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RMNP Centennial: The History of Our National Park Service

As we celebrate the 2016 National Park Centennial, we thought a history lesson might be right for the occasion considering the prominent presence of Rocky Mountain National Park for so many Winter Park visitors.

What you might not know is that although the National Park Service (NPS) was created by President Woodrow Wilson 100 years ago (August 25, 1916), ten National Parks actually predate the creation of the NPS. Yellowstone National Park was the first to be protected, 44 years prior to the creation of the NPS, and our local gem, Rocky Mountain National Park was named a National Park by President Wilson in 1915.

When it all comes down to it thought, it was really President Abraham Lincoln in 1864 who had the vision to preserve a place for peace and respite (on the heels of the Civil War) when he signed the Yosemite Land grant into law to protect the valley of enormous, ancient sequoias that we now know as Yosemite National Park.

Regardless of the history and long, storied past of the NPS, celebrating a centennial for anything is truly epochal and it’s a wonderful time to celebrate the second century of stewardship for some of our most incredible lands.

Rocky Mountain National Park

Rocky Mountain National Park (RMNP) protects 415 square miles of spectacular mountain scenery that encompasses 77 mountains of more than 12,000ft in elevation, as well as one of the most technically challenging 14,000ft peaks, Longs Peak. The park is home to 280 types of birds, including eagles and hawks, and 60 species of animals such as bighorn sheep, black bears, coyotes, elk, mule deer, and moose.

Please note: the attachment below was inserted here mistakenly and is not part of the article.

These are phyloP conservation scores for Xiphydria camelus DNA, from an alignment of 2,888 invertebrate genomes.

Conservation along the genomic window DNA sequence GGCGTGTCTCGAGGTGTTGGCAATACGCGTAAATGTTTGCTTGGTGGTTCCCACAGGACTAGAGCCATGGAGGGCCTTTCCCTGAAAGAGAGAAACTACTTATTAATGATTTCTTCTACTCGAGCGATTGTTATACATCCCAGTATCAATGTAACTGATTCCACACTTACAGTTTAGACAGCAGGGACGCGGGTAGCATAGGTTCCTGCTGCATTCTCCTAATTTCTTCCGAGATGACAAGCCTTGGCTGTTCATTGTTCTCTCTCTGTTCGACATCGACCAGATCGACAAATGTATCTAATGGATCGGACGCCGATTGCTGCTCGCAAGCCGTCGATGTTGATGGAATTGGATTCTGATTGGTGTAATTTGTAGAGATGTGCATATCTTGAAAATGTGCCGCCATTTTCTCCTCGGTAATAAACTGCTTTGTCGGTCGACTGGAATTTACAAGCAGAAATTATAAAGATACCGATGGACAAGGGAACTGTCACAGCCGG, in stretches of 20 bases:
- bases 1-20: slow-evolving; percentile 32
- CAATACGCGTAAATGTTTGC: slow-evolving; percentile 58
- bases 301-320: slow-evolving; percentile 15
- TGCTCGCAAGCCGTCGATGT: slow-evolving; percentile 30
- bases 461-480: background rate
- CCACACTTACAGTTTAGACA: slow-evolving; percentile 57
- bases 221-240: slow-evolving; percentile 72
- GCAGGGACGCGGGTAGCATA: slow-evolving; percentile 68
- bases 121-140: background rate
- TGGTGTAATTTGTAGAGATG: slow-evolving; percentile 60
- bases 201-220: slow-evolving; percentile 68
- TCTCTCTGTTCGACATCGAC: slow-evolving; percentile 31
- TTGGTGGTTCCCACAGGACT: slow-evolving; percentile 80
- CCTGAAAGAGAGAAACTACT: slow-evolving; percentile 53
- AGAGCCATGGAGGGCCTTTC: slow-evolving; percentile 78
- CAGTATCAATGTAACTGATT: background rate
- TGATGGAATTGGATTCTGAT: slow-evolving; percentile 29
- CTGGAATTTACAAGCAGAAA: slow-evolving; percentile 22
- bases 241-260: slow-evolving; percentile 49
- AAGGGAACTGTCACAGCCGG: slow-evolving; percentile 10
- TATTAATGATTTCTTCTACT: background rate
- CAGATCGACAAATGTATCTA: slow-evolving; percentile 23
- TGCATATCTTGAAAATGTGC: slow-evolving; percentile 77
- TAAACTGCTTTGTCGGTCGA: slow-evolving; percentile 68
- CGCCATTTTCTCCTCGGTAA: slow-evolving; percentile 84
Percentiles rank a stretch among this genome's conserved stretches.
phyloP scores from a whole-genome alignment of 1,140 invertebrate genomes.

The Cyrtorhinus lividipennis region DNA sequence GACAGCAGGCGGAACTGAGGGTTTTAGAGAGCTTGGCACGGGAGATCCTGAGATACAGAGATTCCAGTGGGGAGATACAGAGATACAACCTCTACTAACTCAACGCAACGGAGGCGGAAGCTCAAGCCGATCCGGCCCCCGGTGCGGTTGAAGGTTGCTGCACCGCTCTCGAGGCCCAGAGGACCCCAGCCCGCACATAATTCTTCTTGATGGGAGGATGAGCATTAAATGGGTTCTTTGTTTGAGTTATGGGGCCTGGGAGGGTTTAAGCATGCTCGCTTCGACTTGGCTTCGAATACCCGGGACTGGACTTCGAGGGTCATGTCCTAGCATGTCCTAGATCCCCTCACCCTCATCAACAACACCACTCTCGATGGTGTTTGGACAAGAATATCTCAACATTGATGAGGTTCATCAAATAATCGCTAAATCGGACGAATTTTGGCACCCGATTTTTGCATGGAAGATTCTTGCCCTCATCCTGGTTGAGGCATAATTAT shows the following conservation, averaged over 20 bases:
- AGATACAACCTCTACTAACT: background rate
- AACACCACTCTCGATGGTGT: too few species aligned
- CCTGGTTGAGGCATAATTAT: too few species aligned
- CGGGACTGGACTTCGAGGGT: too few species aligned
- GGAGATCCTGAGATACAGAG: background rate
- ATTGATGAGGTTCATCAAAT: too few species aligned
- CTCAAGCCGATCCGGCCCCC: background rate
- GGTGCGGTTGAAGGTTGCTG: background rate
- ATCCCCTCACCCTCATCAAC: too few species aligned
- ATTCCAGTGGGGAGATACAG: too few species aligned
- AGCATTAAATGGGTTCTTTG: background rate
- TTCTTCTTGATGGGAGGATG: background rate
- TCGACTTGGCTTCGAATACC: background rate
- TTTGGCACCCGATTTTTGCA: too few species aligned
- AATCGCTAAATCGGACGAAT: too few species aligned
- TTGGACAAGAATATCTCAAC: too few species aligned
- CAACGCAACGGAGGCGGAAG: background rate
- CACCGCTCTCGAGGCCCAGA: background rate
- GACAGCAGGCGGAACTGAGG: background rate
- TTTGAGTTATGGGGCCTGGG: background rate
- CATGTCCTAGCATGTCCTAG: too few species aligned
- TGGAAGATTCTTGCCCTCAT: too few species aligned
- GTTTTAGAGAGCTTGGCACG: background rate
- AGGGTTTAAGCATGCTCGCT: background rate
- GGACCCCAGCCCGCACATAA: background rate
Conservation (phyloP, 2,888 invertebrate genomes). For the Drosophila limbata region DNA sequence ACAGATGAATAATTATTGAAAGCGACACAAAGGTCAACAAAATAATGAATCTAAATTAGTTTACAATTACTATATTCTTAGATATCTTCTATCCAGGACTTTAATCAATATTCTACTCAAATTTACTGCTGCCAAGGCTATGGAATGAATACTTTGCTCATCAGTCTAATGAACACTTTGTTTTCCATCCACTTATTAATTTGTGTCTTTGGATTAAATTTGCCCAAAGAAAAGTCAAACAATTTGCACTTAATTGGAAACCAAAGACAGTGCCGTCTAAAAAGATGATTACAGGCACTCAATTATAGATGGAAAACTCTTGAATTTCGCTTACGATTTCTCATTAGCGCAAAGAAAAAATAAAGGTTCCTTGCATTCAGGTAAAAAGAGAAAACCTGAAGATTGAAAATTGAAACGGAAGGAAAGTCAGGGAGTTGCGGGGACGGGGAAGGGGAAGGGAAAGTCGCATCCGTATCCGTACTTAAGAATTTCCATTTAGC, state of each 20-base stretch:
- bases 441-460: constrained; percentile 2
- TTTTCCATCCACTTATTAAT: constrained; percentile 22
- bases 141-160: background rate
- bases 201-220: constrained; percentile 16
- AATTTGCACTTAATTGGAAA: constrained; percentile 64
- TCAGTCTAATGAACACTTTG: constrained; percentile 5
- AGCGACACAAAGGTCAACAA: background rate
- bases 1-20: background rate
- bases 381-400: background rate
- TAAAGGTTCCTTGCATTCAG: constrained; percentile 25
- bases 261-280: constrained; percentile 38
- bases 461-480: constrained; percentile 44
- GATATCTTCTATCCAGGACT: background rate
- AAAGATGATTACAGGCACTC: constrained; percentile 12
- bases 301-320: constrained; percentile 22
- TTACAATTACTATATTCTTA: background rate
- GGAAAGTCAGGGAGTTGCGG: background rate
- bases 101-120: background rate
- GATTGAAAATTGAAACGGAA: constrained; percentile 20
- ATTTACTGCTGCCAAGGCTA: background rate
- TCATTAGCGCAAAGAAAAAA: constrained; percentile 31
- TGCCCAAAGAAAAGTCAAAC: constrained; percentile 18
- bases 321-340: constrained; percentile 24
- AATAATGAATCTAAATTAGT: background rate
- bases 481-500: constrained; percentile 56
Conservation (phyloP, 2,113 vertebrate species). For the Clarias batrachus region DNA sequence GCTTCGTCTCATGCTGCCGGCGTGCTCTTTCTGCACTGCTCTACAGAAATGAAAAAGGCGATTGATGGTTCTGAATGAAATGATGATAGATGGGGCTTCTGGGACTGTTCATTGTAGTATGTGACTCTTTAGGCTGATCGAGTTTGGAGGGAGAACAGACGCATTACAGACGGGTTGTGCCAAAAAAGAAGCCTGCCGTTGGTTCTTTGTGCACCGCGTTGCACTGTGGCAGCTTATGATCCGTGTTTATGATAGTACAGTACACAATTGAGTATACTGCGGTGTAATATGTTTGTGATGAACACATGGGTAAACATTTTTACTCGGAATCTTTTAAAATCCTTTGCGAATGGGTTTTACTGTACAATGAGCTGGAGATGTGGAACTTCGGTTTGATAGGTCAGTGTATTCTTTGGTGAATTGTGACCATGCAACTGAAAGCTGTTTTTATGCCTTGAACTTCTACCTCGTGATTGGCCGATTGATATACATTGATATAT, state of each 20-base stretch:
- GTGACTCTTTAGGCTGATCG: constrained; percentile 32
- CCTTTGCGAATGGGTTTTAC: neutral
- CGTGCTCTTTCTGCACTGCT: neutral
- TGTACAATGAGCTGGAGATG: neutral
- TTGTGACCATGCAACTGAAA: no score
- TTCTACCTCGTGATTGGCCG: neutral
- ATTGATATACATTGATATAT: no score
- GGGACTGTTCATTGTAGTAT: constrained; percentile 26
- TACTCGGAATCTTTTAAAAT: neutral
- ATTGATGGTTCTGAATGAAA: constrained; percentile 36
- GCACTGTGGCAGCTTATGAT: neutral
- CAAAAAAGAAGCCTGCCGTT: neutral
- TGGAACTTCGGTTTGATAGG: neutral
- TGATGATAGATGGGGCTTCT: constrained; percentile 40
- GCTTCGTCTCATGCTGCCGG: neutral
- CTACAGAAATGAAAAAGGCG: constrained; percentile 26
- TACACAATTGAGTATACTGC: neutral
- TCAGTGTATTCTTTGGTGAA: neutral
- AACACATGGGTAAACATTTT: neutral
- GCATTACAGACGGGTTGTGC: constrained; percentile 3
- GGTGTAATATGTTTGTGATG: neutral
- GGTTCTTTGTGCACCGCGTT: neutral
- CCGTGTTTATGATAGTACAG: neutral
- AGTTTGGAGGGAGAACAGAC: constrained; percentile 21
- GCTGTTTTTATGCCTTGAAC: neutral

More than four million people visited Rocky in 2015, up 21 percent from the previous year, making it one of the busiest national parks in the United States. Total park acreage is 265,795, with 252,085 acres designated as wilderness, making it one of the largest national parks in the United States.

Trail Ridge Road is also North America’s highest, continuous paved road. Opened to the public in 1932, the road follows an old Ute Indian trail through thick forests, across tundra decorated with glorious flowers, and brings the traveler eye-level with snow-covered mountain peaks.

Fishing, hiking, road biking, mountaineering/climbing, horse back riding (with a permitted outfitter), camping and just taking in the awe inspiring vistas make a trip to Rocky a bucket list must. Come be part of history in the making and help celebrate one of the many things that makes America unique: Our vast and varied National Park system. Use our free Rocky Mountain National Park map to plan your trip!

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